I have been studying Stochastic Differential Equations, and one theorem relates to the existence of a solution to the SDE:

$$ dX_t = \mu(t, X_t)dt + \sigma(t, X_t)dB_t $$

with $X_0 = x_0$ and $0 \leq t \leq T$.

The theorem states that if the SDE satisfies a space-variable Lipschitz condition and a spatial growth condition, then there would exist a continuous adapted solution $X_t$ of the differential equation above that is uniformly bounded in $L^2(dP)$, ie.:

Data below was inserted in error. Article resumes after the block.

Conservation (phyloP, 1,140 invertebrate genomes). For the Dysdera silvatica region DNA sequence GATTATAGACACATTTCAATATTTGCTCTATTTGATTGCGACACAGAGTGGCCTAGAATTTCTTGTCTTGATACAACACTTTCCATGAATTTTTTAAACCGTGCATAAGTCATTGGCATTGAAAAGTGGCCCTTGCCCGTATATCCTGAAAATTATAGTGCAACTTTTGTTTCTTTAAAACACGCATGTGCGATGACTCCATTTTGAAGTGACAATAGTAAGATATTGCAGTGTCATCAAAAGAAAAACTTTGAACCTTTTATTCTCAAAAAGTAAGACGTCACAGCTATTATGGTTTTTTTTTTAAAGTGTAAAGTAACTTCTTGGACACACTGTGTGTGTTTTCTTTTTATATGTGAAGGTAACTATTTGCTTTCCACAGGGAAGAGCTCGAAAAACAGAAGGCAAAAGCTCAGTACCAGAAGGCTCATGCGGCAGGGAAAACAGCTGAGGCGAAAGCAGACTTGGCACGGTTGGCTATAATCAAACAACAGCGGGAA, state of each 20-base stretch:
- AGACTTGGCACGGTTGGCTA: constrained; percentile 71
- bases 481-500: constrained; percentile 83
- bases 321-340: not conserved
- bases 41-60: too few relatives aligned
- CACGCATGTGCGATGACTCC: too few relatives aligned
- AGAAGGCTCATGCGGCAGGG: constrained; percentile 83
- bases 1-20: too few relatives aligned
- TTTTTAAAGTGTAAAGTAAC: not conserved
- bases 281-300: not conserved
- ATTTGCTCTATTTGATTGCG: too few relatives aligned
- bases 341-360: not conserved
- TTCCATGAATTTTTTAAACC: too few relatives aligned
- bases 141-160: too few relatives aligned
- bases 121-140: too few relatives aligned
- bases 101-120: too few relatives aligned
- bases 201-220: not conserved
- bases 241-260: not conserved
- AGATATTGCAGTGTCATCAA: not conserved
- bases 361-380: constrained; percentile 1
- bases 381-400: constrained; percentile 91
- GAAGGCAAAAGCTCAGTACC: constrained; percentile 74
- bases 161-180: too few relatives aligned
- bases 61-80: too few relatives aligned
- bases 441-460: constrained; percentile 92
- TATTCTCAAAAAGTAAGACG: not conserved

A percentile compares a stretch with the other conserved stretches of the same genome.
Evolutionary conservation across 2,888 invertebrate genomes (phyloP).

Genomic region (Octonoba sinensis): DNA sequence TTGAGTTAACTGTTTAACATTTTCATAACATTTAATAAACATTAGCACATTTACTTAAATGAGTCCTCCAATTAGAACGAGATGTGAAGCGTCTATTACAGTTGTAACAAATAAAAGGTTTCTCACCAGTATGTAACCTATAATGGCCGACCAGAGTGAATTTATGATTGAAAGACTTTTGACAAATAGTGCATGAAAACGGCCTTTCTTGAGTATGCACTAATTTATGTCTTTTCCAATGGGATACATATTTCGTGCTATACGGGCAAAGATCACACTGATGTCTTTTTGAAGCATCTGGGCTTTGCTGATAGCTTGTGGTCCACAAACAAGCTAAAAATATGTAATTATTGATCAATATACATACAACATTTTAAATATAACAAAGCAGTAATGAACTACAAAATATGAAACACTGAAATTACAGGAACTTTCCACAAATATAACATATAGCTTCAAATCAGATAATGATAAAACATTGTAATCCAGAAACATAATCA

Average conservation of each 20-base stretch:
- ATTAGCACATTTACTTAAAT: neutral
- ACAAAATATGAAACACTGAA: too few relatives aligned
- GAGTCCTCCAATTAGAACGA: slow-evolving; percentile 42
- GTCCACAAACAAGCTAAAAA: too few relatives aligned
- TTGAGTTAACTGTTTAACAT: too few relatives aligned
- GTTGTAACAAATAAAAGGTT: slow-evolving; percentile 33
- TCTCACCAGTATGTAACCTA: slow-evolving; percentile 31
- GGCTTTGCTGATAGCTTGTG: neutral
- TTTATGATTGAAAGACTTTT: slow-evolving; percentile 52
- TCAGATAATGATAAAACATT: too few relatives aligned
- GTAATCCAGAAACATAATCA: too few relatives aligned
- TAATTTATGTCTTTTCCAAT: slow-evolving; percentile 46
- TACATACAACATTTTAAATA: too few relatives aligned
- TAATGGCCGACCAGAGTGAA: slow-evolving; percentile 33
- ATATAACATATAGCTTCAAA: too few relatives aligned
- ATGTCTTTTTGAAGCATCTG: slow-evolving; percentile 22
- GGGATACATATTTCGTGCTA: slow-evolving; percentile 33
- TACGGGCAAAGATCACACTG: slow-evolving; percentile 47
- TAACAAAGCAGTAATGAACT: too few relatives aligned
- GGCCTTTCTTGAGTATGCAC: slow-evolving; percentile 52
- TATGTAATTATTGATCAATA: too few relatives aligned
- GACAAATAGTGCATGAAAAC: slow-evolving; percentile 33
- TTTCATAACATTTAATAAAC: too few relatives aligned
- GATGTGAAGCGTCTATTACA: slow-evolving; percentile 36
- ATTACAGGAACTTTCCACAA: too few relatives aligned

$$ \sup_{0 \leq t \leq T}E(X_t^2) < \infty $$

What perplexes me is why the last part about $L^2$ boundedness is useful. The only thing I can think of is that I could know that the variance is finite, but I am not sure why that in and of itself is useful. Does anyone have any input? Thanks!


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